In 1975 six redistributions were completed. Every one of those was knocked back in this chamber for different reasons. If they were genuine redistributions-and people say there has never been a crook one-why were there reasons for all six to be knocked back on that occasion? I interpolate here that the Victorian boundaries were knocked back and two years later the Fraser Government had them redrawn. I can tell honourable senators which set of boundaries I liked. It was the 1977 set. It was far more favourable to the Labor Party than the 1975 set. But as long as parliament is allowed to interfere with electoral boundaries there will be crook boundaries and political interference. When self-interest is involved politicians cannot resist minor tampering with the boundaries. Indeed, one of the most capable members of this chamber could not resist trying to tamper with the names of certain seats and he has been in political exile ever since. If anything, this Bill is designed to save him, our current Special Minister of State (Mr Beazley), and maybe a potential Special Minister of State, from the temptation of trying to interfere in redistributions.

Once the distribution commissioners make their decision it will be final after the appeal process. Some people may be suspicious of independent commissioners. I will relate very quickly the Victorian experience in the last few weeks. There has been a move, which was agreed to by the Labor Party and the Liberal Party, to have an independent commission in Victoria. That commission has redrawn the boundaries. All parties profess to be happy with them. Probably the result of the distribution will be that Labor gains three seats and the Liberal Party four . The Labor Party would have been much happier picking up the whole seven new seats but we went through the independent process and we have copped the results even though they are not as favourable as some people in the Labor Party would have hoped.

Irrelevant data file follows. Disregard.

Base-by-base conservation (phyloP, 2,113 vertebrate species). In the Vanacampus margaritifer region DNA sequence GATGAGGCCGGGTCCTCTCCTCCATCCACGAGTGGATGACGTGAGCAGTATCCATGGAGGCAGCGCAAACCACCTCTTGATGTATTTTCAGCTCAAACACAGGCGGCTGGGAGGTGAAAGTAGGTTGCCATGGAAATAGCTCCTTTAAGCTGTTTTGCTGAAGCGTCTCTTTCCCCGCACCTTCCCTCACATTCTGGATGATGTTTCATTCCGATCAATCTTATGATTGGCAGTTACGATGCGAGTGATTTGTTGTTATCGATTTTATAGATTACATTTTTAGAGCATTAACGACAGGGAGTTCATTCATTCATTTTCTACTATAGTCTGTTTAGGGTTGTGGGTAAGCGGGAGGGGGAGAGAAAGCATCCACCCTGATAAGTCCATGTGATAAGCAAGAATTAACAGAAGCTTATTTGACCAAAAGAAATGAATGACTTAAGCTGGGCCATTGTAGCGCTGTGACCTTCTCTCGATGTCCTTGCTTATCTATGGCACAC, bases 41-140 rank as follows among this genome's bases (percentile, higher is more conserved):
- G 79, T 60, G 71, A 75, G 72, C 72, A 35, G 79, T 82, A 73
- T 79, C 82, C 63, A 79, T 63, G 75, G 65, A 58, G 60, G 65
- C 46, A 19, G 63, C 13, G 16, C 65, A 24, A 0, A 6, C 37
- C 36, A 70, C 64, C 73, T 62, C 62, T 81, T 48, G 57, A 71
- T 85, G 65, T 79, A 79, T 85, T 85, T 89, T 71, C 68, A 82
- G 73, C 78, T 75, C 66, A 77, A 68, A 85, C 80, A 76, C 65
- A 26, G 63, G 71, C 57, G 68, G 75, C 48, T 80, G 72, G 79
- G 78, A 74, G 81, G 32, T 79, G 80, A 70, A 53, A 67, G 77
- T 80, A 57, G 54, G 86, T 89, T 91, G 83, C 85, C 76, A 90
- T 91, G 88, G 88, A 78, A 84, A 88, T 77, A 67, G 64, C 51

The next area of the Bill on which I want to touch-no one else has done so yet but I will not spend long on it-is the problem of elections at large. There is a problem in our Constitution that, if States get out of kilter in terms of their representation, we have to have elections at large. No one really went into the details of the consequences of that. There are two basic propositions if we do not legislate on it. One is that in any State affected there could be a proportional representation system one-off. I do not think the Australian Democrats, who support proportional representation, would want a one-off exercise when it does not exist in any State in Australia. Alternatively, we could have a winner take all situation. That would be like the old Senate block voting system where every candidate of a particular party would win or lose. That is a system we would favour in Victoria when the ticket is headed by Bob Hawke, but I am not so sure that we would always be in favour of that system. So to avoid a major constitutional crisis we have written into this legislation at least some temporary provisions that provide for a very temporary quick redistribution in the case where an election at large could be needed. I do not purport to say that it is a perfect solution. It is a temporary patch-up solution that will at least head off any future disaster. I am pleased to say that those measures have received bipartisan support. We are really talking about unknown waters that everyone wants to avoid.

Another aspect that has caused some controversy is our recommendation for 6 o' clock closing of the polls. I do not want to anticipate debate on an amendment later today other than to say that objections to 6 o'clock closing have always been voiced when it has been brought up. But the fears have never really come to fruition. In 1979 the Liberal Party in Victoria introduced six o'clock closing and people said: 'This could be a disaster. Hundreds of people will miss out on votes and it will discriminate against a whole range of people'. I did not receive one complaint about it. I am usually the one who is given the task of educating scrutineers across the State. At every one of the meetings I went to to educate the scrutineers I said: 'I want it reported to me if any one tries to vote after 6 o'clock'. I wanted to see whether it was a problem. I did not get one piece of feedback to suggest that any person missed out on a vote in 1979, or again in 1982, through the bringing about of 6 o'clock closing. It has been in existence in Queensland for 50 years and it has operated well in New South Wales and Victorian State elections. It is cost effective. It reduces the cost of elections and I know that those opposite are so anxious to do that. They did not want more parliamentarians or anything else. They should be very anxious to support that measure.